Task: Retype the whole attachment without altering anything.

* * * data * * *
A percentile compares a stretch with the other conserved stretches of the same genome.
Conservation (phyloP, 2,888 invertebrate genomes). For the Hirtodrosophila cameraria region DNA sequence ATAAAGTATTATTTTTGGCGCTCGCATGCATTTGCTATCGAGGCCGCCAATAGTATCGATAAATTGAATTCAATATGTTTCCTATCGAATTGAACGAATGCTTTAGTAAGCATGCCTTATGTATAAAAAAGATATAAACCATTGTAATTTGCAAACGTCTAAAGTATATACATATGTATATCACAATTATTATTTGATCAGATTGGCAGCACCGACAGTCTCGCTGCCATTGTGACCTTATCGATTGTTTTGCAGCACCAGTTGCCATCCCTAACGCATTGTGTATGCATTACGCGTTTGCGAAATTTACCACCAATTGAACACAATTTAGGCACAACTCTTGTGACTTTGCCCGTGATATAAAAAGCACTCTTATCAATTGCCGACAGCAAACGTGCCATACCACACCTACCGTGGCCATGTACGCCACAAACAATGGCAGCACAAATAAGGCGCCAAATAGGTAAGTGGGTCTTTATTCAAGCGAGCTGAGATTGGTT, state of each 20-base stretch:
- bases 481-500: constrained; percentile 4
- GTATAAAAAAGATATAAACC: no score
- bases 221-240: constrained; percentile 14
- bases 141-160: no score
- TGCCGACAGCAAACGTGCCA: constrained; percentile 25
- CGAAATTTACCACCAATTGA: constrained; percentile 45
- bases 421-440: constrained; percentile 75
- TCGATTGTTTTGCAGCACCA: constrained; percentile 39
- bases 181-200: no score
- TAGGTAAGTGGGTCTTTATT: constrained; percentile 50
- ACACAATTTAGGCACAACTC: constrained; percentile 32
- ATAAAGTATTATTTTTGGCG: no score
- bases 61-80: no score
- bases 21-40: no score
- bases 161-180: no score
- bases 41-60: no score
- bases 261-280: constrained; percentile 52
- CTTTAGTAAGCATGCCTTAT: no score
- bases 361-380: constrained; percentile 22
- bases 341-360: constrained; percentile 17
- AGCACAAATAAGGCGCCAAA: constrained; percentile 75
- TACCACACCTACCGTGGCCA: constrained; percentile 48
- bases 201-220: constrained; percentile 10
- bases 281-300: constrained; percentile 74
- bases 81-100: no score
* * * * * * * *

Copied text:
A percentile compares a stretch with the other conserved stretches of the same genome.
Conservation (phyloP, 2,888 invertebrate genomes). For the Hirtodrosophila cameraria region DNA sequence ATAAAGTATTATTTTTGGCGCTCGCATGCATTTGCTATCGAGGCCGCCAATAGTATCGATAAATTGAATTCAATATGTTTCCTATCGAATTGAACGAATGCTTTAGTAAGCATGCCTTATGTATAAAAAAGATATAAACCATTGTAATTTGCAAACGTCTAAAGTATATACATATGTATATCACAATTATTATTTGATCAGATTGGCAGCACCGACAGTCTCGCTGCCATTGTGACCTTATCGATTGTTTTGCAGCACCAGTTGCCATCCCTAACGCATTGTGTATGCATTACGCGTTTGCGAAATTTACCACCAATTGAACACAATTTAGGCACAACTCTTGTGACTTTGCCCGTGATATAAAAAGCACTCTTATCAATTGCCGACAGCAAACGTGCCATACCACACCTACCGTGGCCATGTACGCCACAAACAATGGCAGCACAAATAAGGCGCCAAATAGGTAAGTGGGTCTTTATTCAAGCGAGCTGAGATTGGTT, state of each 20-base stretch:
- bases 481-500: constrained; percentile 4
- GTATAAAAAAGATATAAACC: no score
- bases 221-240: constrained; percentile 14
- bases 141-160: no score
- TGCCGACAGCAAACGTGCCA: constrained; percentile 25
- CGAAATTTACCACCAATTGA: constrained; percentile 45
- bases 421-440: constrained; percentile 75
- TCGATTGTTTTGCAGCACCA: constrained; percentile 39
- bases 181-200: no score
- TAGGTAAGTGGGTCTTTATT: constrained; percentile 50
- ACACAATTTAGGCACAACTC: constrained; percentile 32
- ATAAAGTATTATTTTTGGCG: no score
- bases 61-80: no score
- bases 21-40: no score
- bases 161-180: no score
- bases 41-60: no score
- bases 261-280: constrained; percentile 52
- CTTTAGTAAGCATGCCTTAT: no score
- bases 361-380: constrained; percentile 22
- bases 341-360: constrained; percentile 17
- AGCACAAATAAGGCGCCAAA: constrained; percentile 75
- TACCACACCTACCGTGGCCA: constrained; percentile 48
- bases 201-220: constrained; percentile 10
- bases 281-300: constrained; percentile 74
- bases 81-100: no score